As you make me consider how I'll play M44 with my now-one-year-old, I think saying a defeated unit has surrendered and been captured (here're your prisoners (figure) for your victory strip) isn't just more palatable for a kid, but more representative of real war. Think of Red Army and Wehrmacht formations being taken prisoner by the hundreds of thousands on the Eastern Front.
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dave
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Gravey wrote:
Professor X wrote:
I'd suggest "captured" as we say in chess.

Or perhaps "defeated" as in "my artillery defeats your infantry".
Defeated could be read as driven off / dispersed / caused to disband.

Exactly: a unit isn't necessarily killed to the man in Memoir '44 when it's defeated. If you really want to pick the wrong language for a young kid, tell her the unit has been rendered combat ineffective. whistle

Just because all their figures have been removed from the board doesn't mean they're all dead. They're just no longer a threat—they could have been shattered and taken prisoner; they could have too few unwounded soldiers fighting; they could have routed.

As you make me consider how I'll play M44 with my now-one-year-old, I think saying a defeated unit has surrendered and been captured (here're your prisoners (figure) for your victory strip) isn't just more palatable for a kid, but more representative of real war. Think of Red Army and Wehrmacht formations being taken prisoner by the hundreds of thousands on the Eastern Front.
Yes, exactly right. RCI is a good term. This is what I was getting at with the morale. And I don't think the rules refer to 'killing' anything--score a hit, remove a figure, that's it. (I think I've read a bunch too many posts (not this one) about people bitching about all the killing going on in '44.)
 
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StevenE Smooth Sailing...
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I wondered about this too.

After a roll my son said in a blase voice... "he's dead... I win"
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Willow Pearson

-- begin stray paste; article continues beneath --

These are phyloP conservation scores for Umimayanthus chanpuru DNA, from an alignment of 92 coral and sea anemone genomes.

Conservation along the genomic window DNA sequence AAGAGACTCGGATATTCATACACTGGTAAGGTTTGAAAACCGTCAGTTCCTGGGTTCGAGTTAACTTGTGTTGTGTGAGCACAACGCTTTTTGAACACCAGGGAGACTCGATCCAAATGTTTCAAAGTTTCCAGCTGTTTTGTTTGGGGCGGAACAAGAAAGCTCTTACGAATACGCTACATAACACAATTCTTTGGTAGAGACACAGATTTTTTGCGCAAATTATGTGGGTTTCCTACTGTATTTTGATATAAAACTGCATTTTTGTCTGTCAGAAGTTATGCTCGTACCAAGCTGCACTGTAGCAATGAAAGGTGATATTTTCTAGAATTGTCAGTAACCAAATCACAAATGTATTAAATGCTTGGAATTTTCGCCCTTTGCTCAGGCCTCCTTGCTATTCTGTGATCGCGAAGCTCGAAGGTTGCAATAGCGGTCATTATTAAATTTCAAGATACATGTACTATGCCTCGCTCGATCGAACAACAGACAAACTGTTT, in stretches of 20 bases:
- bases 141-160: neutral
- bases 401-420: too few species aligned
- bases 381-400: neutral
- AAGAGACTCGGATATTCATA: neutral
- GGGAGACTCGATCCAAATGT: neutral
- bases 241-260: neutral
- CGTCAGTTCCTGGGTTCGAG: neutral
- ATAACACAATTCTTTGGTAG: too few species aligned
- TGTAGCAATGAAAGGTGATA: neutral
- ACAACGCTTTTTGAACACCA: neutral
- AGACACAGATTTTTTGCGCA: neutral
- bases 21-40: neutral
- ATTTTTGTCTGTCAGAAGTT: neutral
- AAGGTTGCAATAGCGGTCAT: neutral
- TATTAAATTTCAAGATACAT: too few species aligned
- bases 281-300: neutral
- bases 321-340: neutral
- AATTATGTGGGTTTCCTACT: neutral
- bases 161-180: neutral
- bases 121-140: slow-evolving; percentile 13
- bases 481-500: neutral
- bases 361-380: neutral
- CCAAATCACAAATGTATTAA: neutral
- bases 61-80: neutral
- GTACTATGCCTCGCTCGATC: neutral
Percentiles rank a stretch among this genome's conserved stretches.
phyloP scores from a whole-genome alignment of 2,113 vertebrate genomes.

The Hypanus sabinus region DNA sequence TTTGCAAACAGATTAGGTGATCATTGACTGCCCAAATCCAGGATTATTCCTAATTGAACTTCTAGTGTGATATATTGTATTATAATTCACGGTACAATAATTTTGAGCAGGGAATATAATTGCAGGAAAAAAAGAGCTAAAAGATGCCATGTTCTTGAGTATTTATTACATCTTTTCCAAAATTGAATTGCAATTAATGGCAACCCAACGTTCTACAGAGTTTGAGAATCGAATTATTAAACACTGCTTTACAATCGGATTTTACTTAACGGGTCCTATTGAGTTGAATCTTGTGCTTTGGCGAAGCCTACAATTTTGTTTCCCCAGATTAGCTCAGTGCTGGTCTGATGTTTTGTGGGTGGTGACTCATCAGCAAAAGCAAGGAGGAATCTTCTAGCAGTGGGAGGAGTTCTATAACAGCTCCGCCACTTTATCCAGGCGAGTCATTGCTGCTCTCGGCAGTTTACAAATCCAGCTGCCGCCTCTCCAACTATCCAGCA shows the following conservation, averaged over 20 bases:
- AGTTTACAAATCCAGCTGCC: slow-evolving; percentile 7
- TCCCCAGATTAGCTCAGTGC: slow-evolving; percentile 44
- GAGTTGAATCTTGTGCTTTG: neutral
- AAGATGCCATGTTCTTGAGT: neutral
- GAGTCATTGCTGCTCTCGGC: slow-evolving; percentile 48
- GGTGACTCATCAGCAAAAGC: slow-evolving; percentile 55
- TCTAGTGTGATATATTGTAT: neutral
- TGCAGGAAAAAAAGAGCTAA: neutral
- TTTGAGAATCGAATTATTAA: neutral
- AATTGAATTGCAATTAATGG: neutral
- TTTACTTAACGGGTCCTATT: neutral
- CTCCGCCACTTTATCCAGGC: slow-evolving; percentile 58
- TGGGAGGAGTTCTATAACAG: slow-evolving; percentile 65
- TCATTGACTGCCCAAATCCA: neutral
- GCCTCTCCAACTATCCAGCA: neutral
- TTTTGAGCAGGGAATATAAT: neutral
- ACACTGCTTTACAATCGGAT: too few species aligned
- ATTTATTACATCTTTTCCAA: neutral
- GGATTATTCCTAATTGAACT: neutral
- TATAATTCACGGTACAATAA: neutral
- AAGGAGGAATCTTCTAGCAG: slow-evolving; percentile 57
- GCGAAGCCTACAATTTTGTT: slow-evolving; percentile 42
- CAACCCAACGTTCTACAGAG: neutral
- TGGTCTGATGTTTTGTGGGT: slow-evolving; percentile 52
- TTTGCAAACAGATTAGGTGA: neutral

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I still have to tread carefully with my finance (of 26) with M44; playing a wargame with her w/o tears over losses is like IED disposal...

On the other hand, I play Tides of Iron with a few of my Nephews; the reactions from casualties range from "out" to words that'd make a COD player cringe, so just go with what you feel is appropriate, you'll find a natural level soon enough.

Getting them into boardgames young far outweighs any crises of terminology anyway...
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Harold Tessmann III
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Gravey wrote:
As you make me consider how I'll play M44 with my now-one-year-old, I think saying a defeated unit has surrendered and been captured (here're your prisoners (figure) for your victory strip) isn't just more palatable for a kid, but more representative of real war.

If you can play M44 with your one-year-old, you have one hell of a kid.
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J. Emmett
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MacMog wrote:
Gravey wrote:
As you make me consider how I'll play M44 with my now-one-year-old, I think saying a defeated unit has surrendered and been captured (here're your prisoners (figure) for your victory strip) isn't just more palatable for a kid, but more representative of real war.

If you can play M44 with your one-year-old, you have one hell of a kid.

I told her, "You keep eating those pieces, and replacement expansions are coming out of your future allowance. Also, they count as medals for me. House rule. Stop crying."
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Jaime D.
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Hello,

not sure if others already suggested the following:

Jesse Rasmussen, an active contributor of Memoir'44 has been working with kids (I think he is a school teacher) and he has created a guide to help parents teaching Memoir'44 to kids. You may find more info here: http://www.daysofwonder.com/en/mypage/362174/m44/story#_inde...

It's called "Teaching Memoir'44 to young players" so I think that may fit you. Along with this mini-guide, he has created three scenarios in order to introduce some abstract rules in a easy to grasp way:

Scenario Young Generals, designed to introduce the "Take Ground" concept http://www.daysofwonder.com/memoir44/en/editor/view/?id=4873 and only with Infantry units.

Scenario Young Generals II, designed to introduce the "Armor Overrun" concept http://www.daysofwonder.com/memoir44/en/editor/view/?id=4882 adding Armor units